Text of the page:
After a few points scoping each other out the first player to make a run was Keith as he pounced on loose attempts to kill from Moises to counter-punch his way to a 10-3 game one lead. Moises got more conservative in his shot choices after this, which was indicative of the way forward for him as the change in approach saw the gap close back to 10-12, only for a missed forehand overhead at this stage to result in a Spanish scream of frustration and a crucial point against – Keith won the opener 15-11 soon after.
Moises had left a few points out there in game one as he had been playing the standard player and not his actual opponent. This meant trying to wrong-foot a player who hadn’t actually moved from his shot. An adjustment to take the open court when it was available (and generally adjust to a player who knew when he needed to move and when he didn’t need to) got the second closer, with the game reaching a dramatic conclusion with Moises saving a game ball at 14-13, having one of his own at 15-14, but losing that on a stroke call and again seeing the game escape.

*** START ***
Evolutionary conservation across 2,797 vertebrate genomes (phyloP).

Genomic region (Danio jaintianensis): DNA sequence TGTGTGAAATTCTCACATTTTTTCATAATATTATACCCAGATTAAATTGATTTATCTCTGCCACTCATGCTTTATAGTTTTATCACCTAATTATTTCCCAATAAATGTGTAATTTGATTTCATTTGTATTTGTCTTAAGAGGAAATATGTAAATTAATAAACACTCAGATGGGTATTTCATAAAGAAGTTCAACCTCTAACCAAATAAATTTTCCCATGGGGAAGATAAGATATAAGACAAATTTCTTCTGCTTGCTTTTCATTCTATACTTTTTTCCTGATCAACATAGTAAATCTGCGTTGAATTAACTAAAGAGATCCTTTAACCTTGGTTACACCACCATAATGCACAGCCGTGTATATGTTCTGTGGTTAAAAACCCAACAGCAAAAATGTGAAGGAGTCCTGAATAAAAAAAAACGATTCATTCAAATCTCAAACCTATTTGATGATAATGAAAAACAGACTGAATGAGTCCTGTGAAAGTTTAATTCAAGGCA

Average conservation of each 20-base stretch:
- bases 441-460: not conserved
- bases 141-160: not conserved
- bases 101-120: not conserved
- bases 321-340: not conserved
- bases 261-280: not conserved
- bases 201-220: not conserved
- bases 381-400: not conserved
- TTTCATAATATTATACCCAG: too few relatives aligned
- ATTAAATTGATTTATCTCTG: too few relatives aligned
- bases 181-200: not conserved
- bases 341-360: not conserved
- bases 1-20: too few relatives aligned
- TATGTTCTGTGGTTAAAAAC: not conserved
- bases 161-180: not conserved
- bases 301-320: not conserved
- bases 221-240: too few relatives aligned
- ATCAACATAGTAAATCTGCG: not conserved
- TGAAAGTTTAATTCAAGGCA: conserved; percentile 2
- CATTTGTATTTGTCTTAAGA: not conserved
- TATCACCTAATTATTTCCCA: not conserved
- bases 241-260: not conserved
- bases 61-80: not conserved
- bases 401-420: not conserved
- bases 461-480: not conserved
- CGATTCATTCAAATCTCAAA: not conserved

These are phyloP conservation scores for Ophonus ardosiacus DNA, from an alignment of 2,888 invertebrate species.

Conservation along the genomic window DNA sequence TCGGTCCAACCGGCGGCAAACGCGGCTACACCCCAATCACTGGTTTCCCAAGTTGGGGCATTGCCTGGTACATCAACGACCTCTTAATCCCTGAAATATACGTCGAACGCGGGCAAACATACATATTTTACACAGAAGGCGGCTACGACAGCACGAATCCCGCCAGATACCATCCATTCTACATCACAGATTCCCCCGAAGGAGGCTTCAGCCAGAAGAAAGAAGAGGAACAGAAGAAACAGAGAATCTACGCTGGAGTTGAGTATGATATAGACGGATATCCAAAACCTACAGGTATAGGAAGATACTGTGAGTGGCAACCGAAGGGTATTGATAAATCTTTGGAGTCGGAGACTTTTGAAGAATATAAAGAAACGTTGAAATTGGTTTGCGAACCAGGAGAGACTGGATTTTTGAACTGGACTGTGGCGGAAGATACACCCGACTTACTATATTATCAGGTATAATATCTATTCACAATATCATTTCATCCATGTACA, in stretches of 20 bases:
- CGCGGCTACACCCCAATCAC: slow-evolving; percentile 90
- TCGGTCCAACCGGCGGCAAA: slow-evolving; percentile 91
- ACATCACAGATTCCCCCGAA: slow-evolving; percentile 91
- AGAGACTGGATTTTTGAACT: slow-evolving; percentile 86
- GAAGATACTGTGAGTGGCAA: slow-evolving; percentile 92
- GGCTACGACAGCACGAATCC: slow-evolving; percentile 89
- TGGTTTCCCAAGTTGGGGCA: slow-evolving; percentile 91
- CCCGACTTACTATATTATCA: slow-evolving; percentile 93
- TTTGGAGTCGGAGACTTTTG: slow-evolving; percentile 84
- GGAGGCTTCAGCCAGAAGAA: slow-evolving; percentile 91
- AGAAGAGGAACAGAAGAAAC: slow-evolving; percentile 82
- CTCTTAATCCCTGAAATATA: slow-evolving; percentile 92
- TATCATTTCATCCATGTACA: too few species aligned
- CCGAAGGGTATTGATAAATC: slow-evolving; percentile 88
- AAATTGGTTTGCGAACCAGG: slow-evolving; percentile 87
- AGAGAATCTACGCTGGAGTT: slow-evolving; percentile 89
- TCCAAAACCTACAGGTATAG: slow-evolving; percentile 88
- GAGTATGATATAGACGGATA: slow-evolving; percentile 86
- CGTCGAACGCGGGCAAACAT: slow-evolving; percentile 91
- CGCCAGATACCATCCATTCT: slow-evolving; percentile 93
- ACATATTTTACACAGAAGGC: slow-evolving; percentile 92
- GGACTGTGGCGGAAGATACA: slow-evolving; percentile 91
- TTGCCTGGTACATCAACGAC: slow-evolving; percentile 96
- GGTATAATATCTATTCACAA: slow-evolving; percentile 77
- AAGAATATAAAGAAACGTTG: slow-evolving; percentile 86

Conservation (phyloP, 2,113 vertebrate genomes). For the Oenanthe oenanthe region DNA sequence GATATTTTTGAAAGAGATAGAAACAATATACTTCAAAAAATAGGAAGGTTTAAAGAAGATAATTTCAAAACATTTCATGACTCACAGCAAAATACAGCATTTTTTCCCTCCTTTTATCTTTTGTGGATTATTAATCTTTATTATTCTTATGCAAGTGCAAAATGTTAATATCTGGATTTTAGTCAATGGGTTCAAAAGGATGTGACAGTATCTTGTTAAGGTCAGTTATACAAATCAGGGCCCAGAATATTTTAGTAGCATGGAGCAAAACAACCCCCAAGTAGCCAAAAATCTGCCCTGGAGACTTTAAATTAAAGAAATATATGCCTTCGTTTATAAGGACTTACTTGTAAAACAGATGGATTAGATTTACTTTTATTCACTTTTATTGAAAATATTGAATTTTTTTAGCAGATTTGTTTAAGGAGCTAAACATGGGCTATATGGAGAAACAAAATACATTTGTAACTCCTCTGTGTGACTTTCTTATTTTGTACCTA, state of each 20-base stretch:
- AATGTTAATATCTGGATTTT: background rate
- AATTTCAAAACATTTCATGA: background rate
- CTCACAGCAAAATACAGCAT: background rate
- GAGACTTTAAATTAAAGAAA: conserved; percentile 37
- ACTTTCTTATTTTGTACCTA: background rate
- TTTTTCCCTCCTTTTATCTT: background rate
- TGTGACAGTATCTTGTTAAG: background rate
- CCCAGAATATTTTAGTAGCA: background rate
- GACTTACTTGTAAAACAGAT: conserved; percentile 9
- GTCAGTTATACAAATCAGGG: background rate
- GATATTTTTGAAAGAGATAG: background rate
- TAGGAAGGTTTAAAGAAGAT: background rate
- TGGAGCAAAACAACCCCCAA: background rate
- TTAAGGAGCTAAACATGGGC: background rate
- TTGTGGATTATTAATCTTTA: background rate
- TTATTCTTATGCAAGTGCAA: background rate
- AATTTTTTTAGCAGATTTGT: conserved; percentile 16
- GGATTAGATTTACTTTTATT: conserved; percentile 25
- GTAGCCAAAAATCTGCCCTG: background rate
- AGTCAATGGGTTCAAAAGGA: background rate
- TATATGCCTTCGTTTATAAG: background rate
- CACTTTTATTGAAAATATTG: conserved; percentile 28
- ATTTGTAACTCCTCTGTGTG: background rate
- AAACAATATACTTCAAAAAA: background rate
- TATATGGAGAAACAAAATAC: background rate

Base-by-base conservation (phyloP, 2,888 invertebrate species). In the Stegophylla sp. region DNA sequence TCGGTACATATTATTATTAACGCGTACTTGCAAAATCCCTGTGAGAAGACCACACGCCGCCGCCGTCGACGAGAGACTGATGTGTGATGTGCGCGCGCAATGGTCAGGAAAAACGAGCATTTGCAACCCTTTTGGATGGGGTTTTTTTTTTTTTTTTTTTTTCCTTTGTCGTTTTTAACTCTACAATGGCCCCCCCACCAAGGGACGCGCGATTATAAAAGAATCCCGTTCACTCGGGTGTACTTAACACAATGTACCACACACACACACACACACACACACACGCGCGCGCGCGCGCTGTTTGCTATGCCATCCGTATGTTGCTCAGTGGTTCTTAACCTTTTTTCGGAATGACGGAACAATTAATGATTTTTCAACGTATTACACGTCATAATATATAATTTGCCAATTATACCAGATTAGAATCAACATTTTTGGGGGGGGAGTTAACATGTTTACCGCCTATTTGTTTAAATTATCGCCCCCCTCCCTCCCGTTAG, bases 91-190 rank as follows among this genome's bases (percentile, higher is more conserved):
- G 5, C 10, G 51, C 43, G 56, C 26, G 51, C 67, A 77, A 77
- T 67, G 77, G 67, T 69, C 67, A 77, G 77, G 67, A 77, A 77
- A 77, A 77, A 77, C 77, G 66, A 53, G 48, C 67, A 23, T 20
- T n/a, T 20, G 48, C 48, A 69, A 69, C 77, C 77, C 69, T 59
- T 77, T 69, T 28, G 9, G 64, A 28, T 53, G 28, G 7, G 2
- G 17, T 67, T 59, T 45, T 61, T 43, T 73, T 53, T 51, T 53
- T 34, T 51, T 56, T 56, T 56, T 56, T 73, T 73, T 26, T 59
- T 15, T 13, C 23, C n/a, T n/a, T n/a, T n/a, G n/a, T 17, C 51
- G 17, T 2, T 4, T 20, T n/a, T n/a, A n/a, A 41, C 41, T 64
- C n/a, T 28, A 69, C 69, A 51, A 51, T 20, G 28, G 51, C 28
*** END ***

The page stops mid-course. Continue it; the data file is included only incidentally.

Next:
No matter though as Moises had made Keith work very hard for his two game lead and was also gradually getting used to the idea that drop shotting and kills were not his friend given his opponents clear discomfort with extended rallies involving lots of running. Pumping the ball deep work beautifully at the start of game three, rapidly building a 9-3 lead for Moises. Errors crept in a little as the game progressed allowing it to be a bit closer, but not enough to prevent Moises closing it out with a lovely backhand drop shot into the nick to claim it 15-11 and get on the board.
By now Moises had established a pattern that worked, if he could execute it. That was exactly what he managed in game four – after  some initial early sparing has seen it get to 5-4 in Moises favour he gradually pulled himself clear winning roughly two points for every one Keith was able to scramble to claim the game 15-8.